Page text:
I was asked on Reddit to go through the contents of my Get Home Bag (GHB), so I thought it would be fun to go through the information here. It might assist you in deciding on what you need.
Firstly, you should not immediately trust generic Get Home Bags. They are usually overpriced, over packed and most likely will not support your requirements. They can, however, supply you with a great foundation on which to make your own. By this I mean that you could get a generic GHB and re-work the contents to suite your need or you might just find some inspiration from other peoples bag.
This bag looks great, and with some of the flexibility in the site you could come out with a great bag… yet at around $360 USD, it is way too expensive for me and could be made cheaper if you took the time to construct the bag yourself.
In my situation, I would need to take between 2-5 days to get home from the city by foot. That would be two days if I could walk uninterrupted, or longer if I had to avoid populated areas. My bag has to suit my situation and my budget.
The bag I had decided on is an 80litre hiking style backpack. It has chest and waist straps and can be modified to convert to a suitcase. It also has a removable day bag on the front which means I can carry the bare essentials if I have to ditch the bag. It is huge bag (maybe a little too big) yet I bought it second hand for $40 and it is amazing condition. The weight sits squarely on my shoulders and upper back, which allows me to walk with it for long distances. I can also use it for my hiking and camping, carrying all the items I need for a week in the country. This bag has many positive features that made it a perfect choice for me.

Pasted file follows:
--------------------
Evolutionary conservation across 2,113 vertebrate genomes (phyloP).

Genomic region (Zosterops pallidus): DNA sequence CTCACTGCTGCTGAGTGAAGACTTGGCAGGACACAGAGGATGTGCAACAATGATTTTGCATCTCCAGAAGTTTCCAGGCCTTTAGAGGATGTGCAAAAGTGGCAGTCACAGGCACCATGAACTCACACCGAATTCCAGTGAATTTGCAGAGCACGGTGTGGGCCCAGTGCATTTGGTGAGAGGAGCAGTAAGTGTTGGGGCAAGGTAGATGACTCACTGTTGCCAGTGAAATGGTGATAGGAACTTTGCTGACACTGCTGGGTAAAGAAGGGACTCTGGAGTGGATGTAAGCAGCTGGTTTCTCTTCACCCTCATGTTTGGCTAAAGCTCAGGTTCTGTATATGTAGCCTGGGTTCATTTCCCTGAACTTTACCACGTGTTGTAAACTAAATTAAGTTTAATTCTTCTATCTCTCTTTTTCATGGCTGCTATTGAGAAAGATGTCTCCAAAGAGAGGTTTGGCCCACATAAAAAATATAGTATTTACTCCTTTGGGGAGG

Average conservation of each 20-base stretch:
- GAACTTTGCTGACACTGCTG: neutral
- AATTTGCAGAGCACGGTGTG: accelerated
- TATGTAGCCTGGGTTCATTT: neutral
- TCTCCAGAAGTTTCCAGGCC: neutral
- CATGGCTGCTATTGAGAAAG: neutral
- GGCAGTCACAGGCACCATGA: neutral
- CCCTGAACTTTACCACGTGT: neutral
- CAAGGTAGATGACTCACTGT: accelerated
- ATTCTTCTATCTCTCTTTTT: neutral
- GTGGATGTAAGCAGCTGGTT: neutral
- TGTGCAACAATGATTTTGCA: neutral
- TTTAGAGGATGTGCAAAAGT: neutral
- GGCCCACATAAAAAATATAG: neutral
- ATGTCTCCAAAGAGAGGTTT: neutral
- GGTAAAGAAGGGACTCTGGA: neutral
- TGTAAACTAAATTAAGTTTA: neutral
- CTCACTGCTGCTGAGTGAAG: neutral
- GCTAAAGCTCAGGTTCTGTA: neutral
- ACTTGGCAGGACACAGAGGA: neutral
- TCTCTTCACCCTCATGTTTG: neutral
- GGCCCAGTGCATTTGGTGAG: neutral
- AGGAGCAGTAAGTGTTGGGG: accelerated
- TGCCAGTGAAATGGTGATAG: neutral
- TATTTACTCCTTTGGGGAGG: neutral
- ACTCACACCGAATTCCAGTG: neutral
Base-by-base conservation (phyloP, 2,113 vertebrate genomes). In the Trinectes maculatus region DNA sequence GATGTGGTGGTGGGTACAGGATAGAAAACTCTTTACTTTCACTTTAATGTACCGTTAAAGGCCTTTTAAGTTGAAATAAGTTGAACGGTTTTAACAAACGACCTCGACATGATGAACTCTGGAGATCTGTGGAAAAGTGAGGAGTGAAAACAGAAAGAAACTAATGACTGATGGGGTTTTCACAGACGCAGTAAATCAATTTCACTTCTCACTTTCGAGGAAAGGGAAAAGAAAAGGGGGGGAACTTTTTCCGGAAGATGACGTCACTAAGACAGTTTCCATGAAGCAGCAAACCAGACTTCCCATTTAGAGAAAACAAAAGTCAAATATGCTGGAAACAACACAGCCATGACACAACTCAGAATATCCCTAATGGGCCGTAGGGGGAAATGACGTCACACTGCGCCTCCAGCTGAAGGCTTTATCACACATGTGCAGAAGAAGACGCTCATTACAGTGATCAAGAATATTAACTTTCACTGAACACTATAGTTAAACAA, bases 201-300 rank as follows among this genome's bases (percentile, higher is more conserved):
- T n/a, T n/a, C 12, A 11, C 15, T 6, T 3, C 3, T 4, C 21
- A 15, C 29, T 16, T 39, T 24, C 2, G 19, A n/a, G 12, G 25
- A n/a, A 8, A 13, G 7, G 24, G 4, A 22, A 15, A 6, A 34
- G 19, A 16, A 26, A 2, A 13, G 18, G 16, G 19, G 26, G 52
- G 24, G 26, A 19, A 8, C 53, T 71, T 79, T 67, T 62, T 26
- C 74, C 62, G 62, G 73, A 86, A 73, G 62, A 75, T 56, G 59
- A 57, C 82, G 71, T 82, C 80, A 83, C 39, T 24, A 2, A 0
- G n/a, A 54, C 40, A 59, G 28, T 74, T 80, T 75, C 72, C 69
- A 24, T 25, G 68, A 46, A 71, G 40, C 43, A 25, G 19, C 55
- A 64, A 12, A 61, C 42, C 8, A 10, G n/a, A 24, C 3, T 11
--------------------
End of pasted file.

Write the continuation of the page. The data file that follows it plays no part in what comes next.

Currently it is winter here in Tassie and part of my route will be crossing a high (relative to local averages) mountain range. Due to this I have to consider sub zero temperatures could occur during the nights. I also have to think about the high rainfall , so I have to pack accordingly. I have my old snowboarding jacket in the car, which can keep me warm in snow conditions, as well as a military style poncho. I carry an Australian Army sleeping bag, which is very old (it was my fathers), yet it still works. I also have an Australian Army woollen blanket that can help with the sleeping bag or I can use it to wrap around me to keep warm in the night (ala, Dave Canterbury style). In the form of shelter, I have a cheap camping hammock which I bought and so far has proved to be fairly good. I have paired that with a large tarpaulin to keep rain off the hammock. I also have tent pegs, rope and a second tarpaulin in the form of an Australian Army Hoochie. I can therefore sleep in a hammock between trees, or on the ground. Finally a yoga style sleeping mat rounds out the shelter, in order to keep heat from radiating from my sleeping body.